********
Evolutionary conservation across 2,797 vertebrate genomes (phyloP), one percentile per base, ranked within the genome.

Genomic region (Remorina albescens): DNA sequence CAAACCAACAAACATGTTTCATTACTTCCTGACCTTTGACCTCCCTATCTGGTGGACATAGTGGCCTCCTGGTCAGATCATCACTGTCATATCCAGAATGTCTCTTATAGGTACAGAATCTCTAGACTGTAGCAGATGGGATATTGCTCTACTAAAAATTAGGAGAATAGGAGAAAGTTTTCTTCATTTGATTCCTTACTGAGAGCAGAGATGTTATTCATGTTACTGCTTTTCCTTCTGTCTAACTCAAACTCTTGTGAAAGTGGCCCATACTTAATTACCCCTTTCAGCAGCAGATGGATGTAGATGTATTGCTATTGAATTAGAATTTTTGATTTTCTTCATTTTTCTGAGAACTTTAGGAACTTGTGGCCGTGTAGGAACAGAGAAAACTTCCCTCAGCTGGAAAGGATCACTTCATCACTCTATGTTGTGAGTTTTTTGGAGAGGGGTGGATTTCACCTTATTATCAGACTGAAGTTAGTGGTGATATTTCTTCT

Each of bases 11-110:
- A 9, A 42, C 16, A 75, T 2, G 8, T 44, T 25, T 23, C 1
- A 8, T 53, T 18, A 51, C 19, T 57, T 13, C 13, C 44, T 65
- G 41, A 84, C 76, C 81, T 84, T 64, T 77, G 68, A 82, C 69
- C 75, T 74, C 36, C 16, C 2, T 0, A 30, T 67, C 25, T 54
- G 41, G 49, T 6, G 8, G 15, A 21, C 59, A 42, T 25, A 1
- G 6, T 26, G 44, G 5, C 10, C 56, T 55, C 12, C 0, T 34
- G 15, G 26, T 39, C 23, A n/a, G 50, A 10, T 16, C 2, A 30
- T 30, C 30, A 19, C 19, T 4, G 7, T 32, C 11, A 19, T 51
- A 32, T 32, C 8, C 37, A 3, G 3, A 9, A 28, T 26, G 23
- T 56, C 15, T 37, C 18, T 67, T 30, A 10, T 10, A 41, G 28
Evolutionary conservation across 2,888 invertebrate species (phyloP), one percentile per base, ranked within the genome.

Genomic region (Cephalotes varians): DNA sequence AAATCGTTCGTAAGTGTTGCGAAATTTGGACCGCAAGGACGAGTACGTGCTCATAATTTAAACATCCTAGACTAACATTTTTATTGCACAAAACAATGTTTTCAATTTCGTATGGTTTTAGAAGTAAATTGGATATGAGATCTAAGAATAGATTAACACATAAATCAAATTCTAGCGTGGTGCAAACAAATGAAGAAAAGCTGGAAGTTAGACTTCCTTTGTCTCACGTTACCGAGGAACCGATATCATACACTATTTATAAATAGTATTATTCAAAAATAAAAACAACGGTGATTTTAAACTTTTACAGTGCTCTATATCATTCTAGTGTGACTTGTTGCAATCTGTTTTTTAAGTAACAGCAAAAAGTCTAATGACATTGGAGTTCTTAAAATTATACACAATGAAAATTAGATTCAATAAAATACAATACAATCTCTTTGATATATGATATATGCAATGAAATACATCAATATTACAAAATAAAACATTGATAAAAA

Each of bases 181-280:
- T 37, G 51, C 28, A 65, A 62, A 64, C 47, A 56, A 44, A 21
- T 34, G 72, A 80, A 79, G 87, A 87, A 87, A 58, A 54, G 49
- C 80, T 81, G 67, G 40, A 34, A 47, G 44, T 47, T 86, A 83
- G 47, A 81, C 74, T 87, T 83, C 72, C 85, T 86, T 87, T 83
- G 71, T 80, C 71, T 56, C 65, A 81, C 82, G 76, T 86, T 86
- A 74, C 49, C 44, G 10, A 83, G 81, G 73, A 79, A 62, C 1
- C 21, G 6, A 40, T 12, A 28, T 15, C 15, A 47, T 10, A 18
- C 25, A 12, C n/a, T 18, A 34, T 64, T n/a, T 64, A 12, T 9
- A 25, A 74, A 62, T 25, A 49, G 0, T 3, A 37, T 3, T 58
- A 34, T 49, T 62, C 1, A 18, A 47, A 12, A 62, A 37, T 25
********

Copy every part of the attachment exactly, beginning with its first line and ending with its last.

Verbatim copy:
Evolutionary conservation across 2,797 vertebrate genomes (phyloP), one percentile per base, ranked within the genome.

Genomic region (Remorina albescens): DNA sequence CAAACCAACAAACATGTTTCATTACTTCCTGACCTTTGACCTCCCTATCTGGTGGACATAGTGGCCTCCTGGTCAGATCATCACTGTCATATCCAGAATGTCTCTTATAGGTACAGAATCTCTAGACTGTAGCAGATGGGATATTGCTCTACTAAAAATTAGGAGAATAGGAGAAAGTTTTCTTCATTTGATTCCTTACTGAGAGCAGAGATGTTATTCATGTTACTGCTTTTCCTTCTGTCTAACTCAAACTCTTGTGAAAGTGGCCCATACTTAATTACCCCTTTCAGCAGCAGATGGATGTAGATGTATTGCTATTGAATTAGAATTTTTGATTTTCTTCATTTTTCTGAGAACTTTAGGAACTTGTGGCCGTGTAGGAACAGAGAAAACTTCCCTCAGCTGGAAAGGATCACTTCATCACTCTATGTTGTGAGTTTTTTGGAGAGGGGTGGATTTCACCTTATTATCAGACTGAAGTTAGTGGTGATATTTCTTCT

Each of bases 11-110:
- A 9, A 42, C 16, A 75, T 2, G 8, T 44, T 25, T 23, C 1
- A 8, T 53, T 18, A 51, C 19, T 57, T 13, C 13, C 44, T 65
- G 41, A 84, C 76, C 81, T 84, T 64, T 77, G 68, A 82, C 69
- C 75, T 74, C 36, C 16, C 2, T 0, A 30, T 67, C 25, T 54
- G 41, G 49, T 6, G 8, G 15, A 21, C 59, A 42, T 25, A 1
- G 6, T 26, G 44, G 5, C 10, C 56, T 55, C 12, C 0, T 34
- G 15, G 26, T 39, C 23, A n/a, G 50, A 10, T 16, C 2, A 30
- T 30, C 30, A 19, C 19, T 4, G 7, T 32, C 11, A 19, T 51
- A 32, T 32, C 8, C 37, A 3, G 3, A 9, A 28, T 26, G 23
- T 56, C 15, T 37, C 18, T 67, T 30, A 10, T 10, A 41, G 28
Evolutionary conservation across 2,888 invertebrate species (phyloP), one percentile per base, ranked within the genome.

Genomic region (Cephalotes varians): DNA sequence AAATCGTTCGTAAGTGTTGCGAAATTTGGACCGCAAGGACGAGTACGTGCTCATAATTTAAACATCCTAGACTAACATTTTTATTGCACAAAACAATGTTTTCAATTTCGTATGGTTTTAGAAGTAAATTGGATATGAGATCTAAGAATAGATTAACACATAAATCAAATTCTAGCGTGGTGCAAACAAATGAAGAAAAGCTGGAAGTTAGACTTCCTTTGTCTCACGTTACCGAGGAACCGATATCATACACTATTTATAAATAGTATTATTCAAAAATAAAAACAACGGTGATTTTAAACTTTTACAGTGCTCTATATCATTCTAGTGTGACTTGTTGCAATCTGTTTTTTAAGTAACAGCAAAAAGTCTAATGACATTGGAGTTCTTAAAATTATACACAATGAAAATTAGATTCAATAAAATACAATACAATCTCTTTGATATATGATATATGCAATGAAATACATCAATATTACAAAATAAAACATTGATAAAAA

Each of bases 181-280:
- T 37, G 51, C 28, A 65, A 62, A 64, C 47, A 56, A 44, A 21
- T 34, G 72, A 80, A 79, G 87, A 87, A 87, A 58, A 54, G 49
- C 80, T 81, G 67, G 40, A 34, A 47, G 44, T 47, T 86, A 83
- G 47, A 81, C 74, T 87, T 83, C 72, C 85, T 86, T 87, T 83
- G 71, T 80, C 71, T 56, C 65, A 81, C 82, G 76, T 86, T 86
- A 74, C 49, C 44, G 10, A 83, G 81, G 73, A 79, A 62, C 1
- C 21, G 6, A 40, T 12, A 28, T 15, C 15, A 47, T 10, A 18
- C 25, A 12, C n/a, T 18, A 34, T 64, T n/a, T 64, A 12, T 9
- A 25, A 74, A 62, T 25, A 49, G 0, T 3, A 37, T 3, T 58
- A 34, T 49, T 62, C 1, A 18, A 47, A 12, A 62, A 37, T 25